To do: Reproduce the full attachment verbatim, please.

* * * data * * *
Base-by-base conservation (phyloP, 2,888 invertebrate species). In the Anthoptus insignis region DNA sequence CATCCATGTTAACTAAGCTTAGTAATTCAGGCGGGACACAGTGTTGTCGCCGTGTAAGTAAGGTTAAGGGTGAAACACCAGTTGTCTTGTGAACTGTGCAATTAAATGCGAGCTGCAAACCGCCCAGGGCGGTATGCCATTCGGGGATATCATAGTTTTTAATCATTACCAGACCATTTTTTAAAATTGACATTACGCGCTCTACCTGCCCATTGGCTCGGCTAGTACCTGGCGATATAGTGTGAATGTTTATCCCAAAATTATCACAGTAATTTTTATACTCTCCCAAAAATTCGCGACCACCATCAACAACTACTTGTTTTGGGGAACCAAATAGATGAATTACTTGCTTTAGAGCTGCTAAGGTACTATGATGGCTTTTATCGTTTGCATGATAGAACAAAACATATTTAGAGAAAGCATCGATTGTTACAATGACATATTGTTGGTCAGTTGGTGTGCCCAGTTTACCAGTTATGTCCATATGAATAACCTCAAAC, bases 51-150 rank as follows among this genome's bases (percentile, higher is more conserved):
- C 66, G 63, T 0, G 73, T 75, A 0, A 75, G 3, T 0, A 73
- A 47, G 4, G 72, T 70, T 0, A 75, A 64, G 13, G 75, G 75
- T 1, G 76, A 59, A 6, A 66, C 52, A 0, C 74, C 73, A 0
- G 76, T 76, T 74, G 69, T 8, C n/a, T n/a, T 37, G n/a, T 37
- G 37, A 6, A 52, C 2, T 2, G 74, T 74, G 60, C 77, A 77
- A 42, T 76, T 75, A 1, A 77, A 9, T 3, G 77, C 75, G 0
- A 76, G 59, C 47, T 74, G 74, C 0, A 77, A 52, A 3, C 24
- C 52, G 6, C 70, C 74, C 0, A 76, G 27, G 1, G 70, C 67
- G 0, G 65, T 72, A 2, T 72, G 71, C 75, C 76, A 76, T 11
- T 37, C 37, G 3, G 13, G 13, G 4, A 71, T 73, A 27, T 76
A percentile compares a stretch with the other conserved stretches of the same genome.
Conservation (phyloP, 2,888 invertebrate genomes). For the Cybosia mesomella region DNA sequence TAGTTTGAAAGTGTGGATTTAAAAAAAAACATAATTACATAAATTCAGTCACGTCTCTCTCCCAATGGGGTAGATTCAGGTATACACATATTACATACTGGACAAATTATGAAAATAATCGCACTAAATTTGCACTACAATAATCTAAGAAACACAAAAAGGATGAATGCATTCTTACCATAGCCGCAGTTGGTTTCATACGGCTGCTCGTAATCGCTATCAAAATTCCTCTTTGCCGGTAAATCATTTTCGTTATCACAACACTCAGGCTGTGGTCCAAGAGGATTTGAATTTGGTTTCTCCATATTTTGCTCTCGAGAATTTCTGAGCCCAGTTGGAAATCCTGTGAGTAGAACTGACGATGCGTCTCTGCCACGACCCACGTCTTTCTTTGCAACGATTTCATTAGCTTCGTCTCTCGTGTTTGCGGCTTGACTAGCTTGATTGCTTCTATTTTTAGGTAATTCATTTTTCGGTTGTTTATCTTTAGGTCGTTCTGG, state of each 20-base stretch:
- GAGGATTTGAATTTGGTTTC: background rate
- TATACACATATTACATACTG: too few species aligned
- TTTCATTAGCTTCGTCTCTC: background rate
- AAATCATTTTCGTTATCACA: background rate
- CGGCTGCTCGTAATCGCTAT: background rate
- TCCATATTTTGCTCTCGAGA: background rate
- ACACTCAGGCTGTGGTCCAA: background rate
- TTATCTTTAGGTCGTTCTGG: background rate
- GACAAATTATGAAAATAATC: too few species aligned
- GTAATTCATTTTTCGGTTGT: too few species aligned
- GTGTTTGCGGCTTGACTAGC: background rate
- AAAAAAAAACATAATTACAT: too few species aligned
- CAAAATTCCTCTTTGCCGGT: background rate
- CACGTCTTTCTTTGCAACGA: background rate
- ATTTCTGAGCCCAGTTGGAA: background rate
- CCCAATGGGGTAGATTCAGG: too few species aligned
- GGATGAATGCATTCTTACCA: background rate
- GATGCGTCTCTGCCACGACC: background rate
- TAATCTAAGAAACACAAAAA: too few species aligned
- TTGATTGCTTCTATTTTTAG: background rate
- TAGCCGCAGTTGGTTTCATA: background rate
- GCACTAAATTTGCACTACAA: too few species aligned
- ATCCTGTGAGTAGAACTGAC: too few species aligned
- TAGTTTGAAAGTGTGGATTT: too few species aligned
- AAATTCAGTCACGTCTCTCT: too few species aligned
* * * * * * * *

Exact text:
Base-by-base conservation (phyloP, 2,888 invertebrate species). In the Anthoptus insignis region DNA sequence CATCCATGTTAACTAAGCTTAGTAATTCAGGCGGGACACAGTGTTGTCGCCGTGTAAGTAAGGTTAAGGGTGAAACACCAGTTGTCTTGTGAACTGTGCAATTAAATGCGAGCTGCAAACCGCCCAGGGCGGTATGCCATTCGGGGATATCATAGTTTTTAATCATTACCAGACCATTTTTTAAAATTGACATTACGCGCTCTACCTGCCCATTGGCTCGGCTAGTACCTGGCGATATAGTGTGAATGTTTATCCCAAAATTATCACAGTAATTTTTATACTCTCCCAAAAATTCGCGACCACCATCAACAACTACTTGTTTTGGGGAACCAAATAGATGAATTACTTGCTTTAGAGCTGCTAAGGTACTATGATGGCTTTTATCGTTTGCATGATAGAACAAAACATATTTAGAGAAAGCATCGATTGTTACAATGACATATTGTTGGTCAGTTGGTGTGCCCAGTTTACCAGTTATGTCCATATGAATAACCTCAAAC, bases 51-150 rank as follows among this genome's bases (percentile, higher is more conserved):
- C 66, G 63, T 0, G 73, T 75, A 0, A 75, G 3, T 0, A 73
- A 47, G 4, G 72, T 70, T 0, A 75, A 64, G 13, G 75, G 75
- T 1, G 76, A 59, A 6, A 66, C 52, A 0, C 74, C 73, A 0
- G 76, T 76, T 74, G 69, T 8, C n/a, T n/a, T 37, G n/a, T 37
- G 37, A 6, A 52, C 2, T 2, G 74, T 74, G 60, C 77, A 77
- A 42, T 76, T 75, A 1, A 77, A 9, T 3, G 77, C 75, G 0
- A 76, G 59, C 47, T 74, G 74, C 0, A 77, A 52, A 3, C 24
- C 52, G 6, C 70, C 74, C 0, A 76, G 27, G 1, G 70, C 67
- G 0, G 65, T 72, A 2, T 72, G 71, C 75, C 76, A 76, T 11
- T 37, C 37, G 3, G 13, G 13, G 4, A 71, T 73, A 27, T 76
A percentile compares a stretch with the other conserved stretches of the same genome.
Conservation (phyloP, 2,888 invertebrate genomes). For the Cybosia mesomella region DNA sequence TAGTTTGAAAGTGTGGATTTAAAAAAAAACATAATTACATAAATTCAGTCACGTCTCTCTCCCAATGGGGTAGATTCAGGTATACACATATTACATACTGGACAAATTATGAAAATAATCGCACTAAATTTGCACTACAATAATCTAAGAAACACAAAAAGGATGAATGCATTCTTACCATAGCCGCAGTTGGTTTCATACGGCTGCTCGTAATCGCTATCAAAATTCCTCTTTGCCGGTAAATCATTTTCGTTATCACAACACTCAGGCTGTGGTCCAAGAGGATTTGAATTTGGTTTCTCCATATTTTGCTCTCGAGAATTTCTGAGCCCAGTTGGAAATCCTGTGAGTAGAACTGACGATGCGTCTCTGCCACGACCCACGTCTTTCTTTGCAACGATTTCATTAGCTTCGTCTCTCGTGTTTGCGGCTTGACTAGCTTGATTGCTTCTATTTTTAGGTAATTCATTTTTCGGTTGTTTATCTTTAGGTCGTTCTGG, state of each 20-base stretch:
- GAGGATTTGAATTTGGTTTC: background rate
- TATACACATATTACATACTG: too few species aligned
- TTTCATTAGCTTCGTCTCTC: background rate
- AAATCATTTTCGTTATCACA: background rate
- CGGCTGCTCGTAATCGCTAT: background rate
- TCCATATTTTGCTCTCGAGA: background rate
- ACACTCAGGCTGTGGTCCAA: background rate
- TTATCTTTAGGTCGTTCTGG: background rate
- GACAAATTATGAAAATAATC: too few species aligned
- GTAATTCATTTTTCGGTTGT: too few species aligned
- GTGTTTGCGGCTTGACTAGC: background rate
- AAAAAAAAACATAATTACAT: too few species aligned
- CAAAATTCCTCTTTGCCGGT: background rate
- CACGTCTTTCTTTGCAACGA: background rate
- ATTTCTGAGCCCAGTTGGAA: background rate
- CCCAATGGGGTAGATTCAGG: too few species aligned
- GGATGAATGCATTCTTACCA: background rate
- GATGCGTCTCTGCCACGACC: background rate
- TAATCTAAGAAACACAAAAA: too few species aligned
- TTGATTGCTTCTATTTTTAG: background rate
- TAGCCGCAGTTGGTTTCATA: background rate
- GCACTAAATTTGCACTACAA: too few species aligned
- ATCCTGTGAGTAGAACTGAC: too few species aligned
- TAGTTTGAAAGTGTGGATTT: too few species aligned
- AAATTCAGTCACGTCTCTCT: too few species aligned